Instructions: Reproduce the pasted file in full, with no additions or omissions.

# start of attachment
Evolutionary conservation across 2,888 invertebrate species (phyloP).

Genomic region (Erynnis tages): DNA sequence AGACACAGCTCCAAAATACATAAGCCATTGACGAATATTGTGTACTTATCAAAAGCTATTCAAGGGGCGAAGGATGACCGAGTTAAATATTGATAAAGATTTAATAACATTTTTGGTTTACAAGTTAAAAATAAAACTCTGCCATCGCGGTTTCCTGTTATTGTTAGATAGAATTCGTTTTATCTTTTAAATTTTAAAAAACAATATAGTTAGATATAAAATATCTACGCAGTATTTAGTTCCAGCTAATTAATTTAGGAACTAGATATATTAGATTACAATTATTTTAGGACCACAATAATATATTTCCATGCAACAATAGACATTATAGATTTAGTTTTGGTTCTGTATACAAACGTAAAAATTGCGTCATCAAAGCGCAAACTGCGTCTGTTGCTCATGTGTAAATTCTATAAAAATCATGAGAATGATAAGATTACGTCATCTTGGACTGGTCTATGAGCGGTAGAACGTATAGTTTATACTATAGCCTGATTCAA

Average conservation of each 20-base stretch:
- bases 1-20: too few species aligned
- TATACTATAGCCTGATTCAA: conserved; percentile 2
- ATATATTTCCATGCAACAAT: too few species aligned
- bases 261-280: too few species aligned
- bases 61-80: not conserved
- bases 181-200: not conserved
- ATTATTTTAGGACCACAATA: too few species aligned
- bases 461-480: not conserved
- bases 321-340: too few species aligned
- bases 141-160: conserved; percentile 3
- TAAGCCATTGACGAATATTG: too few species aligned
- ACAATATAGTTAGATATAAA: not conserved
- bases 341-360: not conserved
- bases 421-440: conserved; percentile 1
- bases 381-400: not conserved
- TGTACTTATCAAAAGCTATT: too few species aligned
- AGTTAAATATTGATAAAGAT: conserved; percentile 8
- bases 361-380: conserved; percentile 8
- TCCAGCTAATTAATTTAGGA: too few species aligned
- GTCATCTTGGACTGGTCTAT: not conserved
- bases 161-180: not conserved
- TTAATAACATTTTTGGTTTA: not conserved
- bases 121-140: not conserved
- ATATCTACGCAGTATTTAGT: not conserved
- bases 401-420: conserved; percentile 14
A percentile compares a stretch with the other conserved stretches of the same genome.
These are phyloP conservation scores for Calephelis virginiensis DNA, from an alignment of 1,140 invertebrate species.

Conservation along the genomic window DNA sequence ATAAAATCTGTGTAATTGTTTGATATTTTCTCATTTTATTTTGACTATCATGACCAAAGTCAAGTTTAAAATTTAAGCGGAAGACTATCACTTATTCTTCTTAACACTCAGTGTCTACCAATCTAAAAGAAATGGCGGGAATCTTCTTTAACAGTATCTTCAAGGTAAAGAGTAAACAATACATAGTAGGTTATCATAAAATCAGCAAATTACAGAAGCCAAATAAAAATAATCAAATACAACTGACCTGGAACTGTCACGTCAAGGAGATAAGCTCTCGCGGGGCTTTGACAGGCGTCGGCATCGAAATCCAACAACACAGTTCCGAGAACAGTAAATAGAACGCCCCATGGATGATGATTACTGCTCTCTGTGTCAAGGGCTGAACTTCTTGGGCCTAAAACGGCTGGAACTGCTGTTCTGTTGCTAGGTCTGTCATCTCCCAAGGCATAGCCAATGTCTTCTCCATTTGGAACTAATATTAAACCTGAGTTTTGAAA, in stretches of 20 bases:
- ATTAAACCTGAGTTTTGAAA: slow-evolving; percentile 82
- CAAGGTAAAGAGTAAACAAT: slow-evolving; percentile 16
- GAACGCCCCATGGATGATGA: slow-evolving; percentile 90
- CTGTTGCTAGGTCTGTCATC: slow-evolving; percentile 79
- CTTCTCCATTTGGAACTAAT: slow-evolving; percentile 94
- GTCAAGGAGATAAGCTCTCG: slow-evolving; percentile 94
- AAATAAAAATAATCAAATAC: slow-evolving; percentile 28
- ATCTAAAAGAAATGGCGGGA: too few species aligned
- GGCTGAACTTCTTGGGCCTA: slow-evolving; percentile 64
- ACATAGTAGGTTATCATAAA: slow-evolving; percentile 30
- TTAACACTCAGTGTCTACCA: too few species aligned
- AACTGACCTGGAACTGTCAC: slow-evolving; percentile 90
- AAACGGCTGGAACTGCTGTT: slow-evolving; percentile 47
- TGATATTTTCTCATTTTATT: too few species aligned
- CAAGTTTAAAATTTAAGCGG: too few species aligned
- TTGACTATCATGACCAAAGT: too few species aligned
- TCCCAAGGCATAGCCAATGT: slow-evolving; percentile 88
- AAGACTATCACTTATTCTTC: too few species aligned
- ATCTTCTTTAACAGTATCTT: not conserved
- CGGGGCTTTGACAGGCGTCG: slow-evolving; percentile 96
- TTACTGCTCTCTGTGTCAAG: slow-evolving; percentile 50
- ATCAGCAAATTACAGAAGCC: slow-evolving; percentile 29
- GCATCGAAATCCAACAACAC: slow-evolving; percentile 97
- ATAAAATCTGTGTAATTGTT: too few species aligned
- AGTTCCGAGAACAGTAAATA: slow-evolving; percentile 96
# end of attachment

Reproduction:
Evolutionary conservation across 2,888 invertebrate species (phyloP).

Genomic region (Erynnis tages): DNA sequence AGACACAGCTCCAAAATACATAAGCCATTGACGAATATTGTGTACTTATCAAAAGCTATTCAAGGGGCGAAGGATGACCGAGTTAAATATTGATAAAGATTTAATAACATTTTTGGTTTACAAGTTAAAAATAAAACTCTGCCATCGCGGTTTCCTGTTATTGTTAGATAGAATTCGTTTTATCTTTTAAATTTTAAAAAACAATATAGTTAGATATAAAATATCTACGCAGTATTTAGTTCCAGCTAATTAATTTAGGAACTAGATATATTAGATTACAATTATTTTAGGACCACAATAATATATTTCCATGCAACAATAGACATTATAGATTTAGTTTTGGTTCTGTATACAAACGTAAAAATTGCGTCATCAAAGCGCAAACTGCGTCTGTTGCTCATGTGTAAATTCTATAAAAATCATGAGAATGATAAGATTACGTCATCTTGGACTGGTCTATGAGCGGTAGAACGTATAGTTTATACTATAGCCTGATTCAA

Average conservation of each 20-base stretch:
- bases 1-20: too few species aligned
- TATACTATAGCCTGATTCAA: conserved; percentile 2
- ATATATTTCCATGCAACAAT: too few species aligned
- bases 261-280: too few species aligned
- bases 61-80: not conserved
- bases 181-200: not conserved
- ATTATTTTAGGACCACAATA: too few species aligned
- bases 461-480: not conserved
- bases 321-340: too few species aligned
- bases 141-160: conserved; percentile 3
- TAAGCCATTGACGAATATTG: too few species aligned
- ACAATATAGTTAGATATAAA: not conserved
- bases 341-360: not conserved
- bases 421-440: conserved; percentile 1
- bases 381-400: not conserved
- TGTACTTATCAAAAGCTATT: too few species aligned
- AGTTAAATATTGATAAAGAT: conserved; percentile 8
- bases 361-380: conserved; percentile 8
- TCCAGCTAATTAATTTAGGA: too few species aligned
- GTCATCTTGGACTGGTCTAT: not conserved
- bases 161-180: not conserved
- TTAATAACATTTTTGGTTTA: not conserved
- bases 121-140: not conserved
- ATATCTACGCAGTATTTAGT: not conserved
- bases 401-420: conserved; percentile 14
A percentile compares a stretch with the other conserved stretches of the same genome.
These are phyloP conservation scores for Calephelis virginiensis DNA, from an alignment of 1,140 invertebrate species.

Conservation along the genomic window DNA sequence ATAAAATCTGTGTAATTGTTTGATATTTTCTCATTTTATTTTGACTATCATGACCAAAGTCAAGTTTAAAATTTAAGCGGAAGACTATCACTTATTCTTCTTAACACTCAGTGTCTACCAATCTAAAAGAAATGGCGGGAATCTTCTTTAACAGTATCTTCAAGGTAAAGAGTAAACAATACATAGTAGGTTATCATAAAATCAGCAAATTACAGAAGCCAAATAAAAATAATCAAATACAACTGACCTGGAACTGTCACGTCAAGGAGATAAGCTCTCGCGGGGCTTTGACAGGCGTCGGCATCGAAATCCAACAACACAGTTCCGAGAACAGTAAATAGAACGCCCCATGGATGATGATTACTGCTCTCTGTGTCAAGGGCTGAACTTCTTGGGCCTAAAACGGCTGGAACTGCTGTTCTGTTGCTAGGTCTGTCATCTCCCAAGGCATAGCCAATGTCTTCTCCATTTGGAACTAATATTAAACCTGAGTTTTGAAA, in stretches of 20 bases:
- ATTAAACCTGAGTTTTGAAA: slow-evolving; percentile 82
- CAAGGTAAAGAGTAAACAAT: slow-evolving; percentile 16
- GAACGCCCCATGGATGATGA: slow-evolving; percentile 90
- CTGTTGCTAGGTCTGTCATC: slow-evolving; percentile 79
- CTTCTCCATTTGGAACTAAT: slow-evolving; percentile 94
- GTCAAGGAGATAAGCTCTCG: slow-evolving; percentile 94
- AAATAAAAATAATCAAATAC: slow-evolving; percentile 28
- ATCTAAAAGAAATGGCGGGA: too few species aligned
- GGCTGAACTTCTTGGGCCTA: slow-evolving; percentile 64
- ACATAGTAGGTTATCATAAA: slow-evolving; percentile 30
- TTAACACTCAGTGTCTACCA: too few species aligned
- AACTGACCTGGAACTGTCAC: slow-evolving; percentile 90
- AAACGGCTGGAACTGCTGTT: slow-evolving; percentile 47
- TGATATTTTCTCATTTTATT: too few species aligned
- CAAGTTTAAAATTTAAGCGG: too few species aligned
- TTGACTATCATGACCAAAGT: too few species aligned
- TCCCAAGGCATAGCCAATGT: slow-evolving; percentile 88
- AAGACTATCACTTATTCTTC: too few species aligned
- ATCTTCTTTAACAGTATCTT: not conserved
- CGGGGCTTTGACAGGCGTCG: slow-evolving; percentile 96
- TTACTGCTCTCTGTGTCAAG: slow-evolving; percentile 50
- ATCAGCAAATTACAGAAGCC: slow-evolving; percentile 29
- GCATCGAAATCCAACAACAC: slow-evolving; percentile 97
- ATAAAATCTGTGTAATTGTT: too few species aligned
- AGTTCCGAGAACAGTAAATA: slow-evolving; percentile 96